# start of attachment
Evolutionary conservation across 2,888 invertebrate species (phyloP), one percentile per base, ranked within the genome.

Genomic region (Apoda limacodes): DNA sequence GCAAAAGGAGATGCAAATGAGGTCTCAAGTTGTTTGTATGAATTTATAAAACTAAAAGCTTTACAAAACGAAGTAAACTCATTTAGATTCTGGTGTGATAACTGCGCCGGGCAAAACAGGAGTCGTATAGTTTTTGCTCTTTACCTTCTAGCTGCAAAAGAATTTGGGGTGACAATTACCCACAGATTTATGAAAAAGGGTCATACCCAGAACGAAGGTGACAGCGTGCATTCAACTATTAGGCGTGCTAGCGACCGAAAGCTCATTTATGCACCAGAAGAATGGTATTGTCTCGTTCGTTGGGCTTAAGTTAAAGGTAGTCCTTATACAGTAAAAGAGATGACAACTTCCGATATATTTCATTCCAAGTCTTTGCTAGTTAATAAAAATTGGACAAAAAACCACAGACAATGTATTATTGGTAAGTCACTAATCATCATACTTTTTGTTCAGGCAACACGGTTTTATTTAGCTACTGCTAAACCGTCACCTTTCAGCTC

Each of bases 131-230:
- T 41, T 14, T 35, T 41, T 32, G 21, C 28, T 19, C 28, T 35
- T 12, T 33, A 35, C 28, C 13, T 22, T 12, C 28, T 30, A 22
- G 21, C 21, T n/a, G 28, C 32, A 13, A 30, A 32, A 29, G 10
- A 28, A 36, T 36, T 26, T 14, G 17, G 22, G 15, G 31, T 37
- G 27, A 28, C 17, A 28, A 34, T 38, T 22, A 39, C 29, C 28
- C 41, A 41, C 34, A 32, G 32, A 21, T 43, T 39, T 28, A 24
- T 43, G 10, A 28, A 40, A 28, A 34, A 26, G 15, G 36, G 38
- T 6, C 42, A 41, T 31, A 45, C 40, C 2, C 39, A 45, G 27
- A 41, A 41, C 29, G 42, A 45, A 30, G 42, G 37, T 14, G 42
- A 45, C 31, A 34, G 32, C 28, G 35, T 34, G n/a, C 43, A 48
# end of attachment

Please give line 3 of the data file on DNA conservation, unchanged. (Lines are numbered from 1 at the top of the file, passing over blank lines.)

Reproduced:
Each of bases 131-230: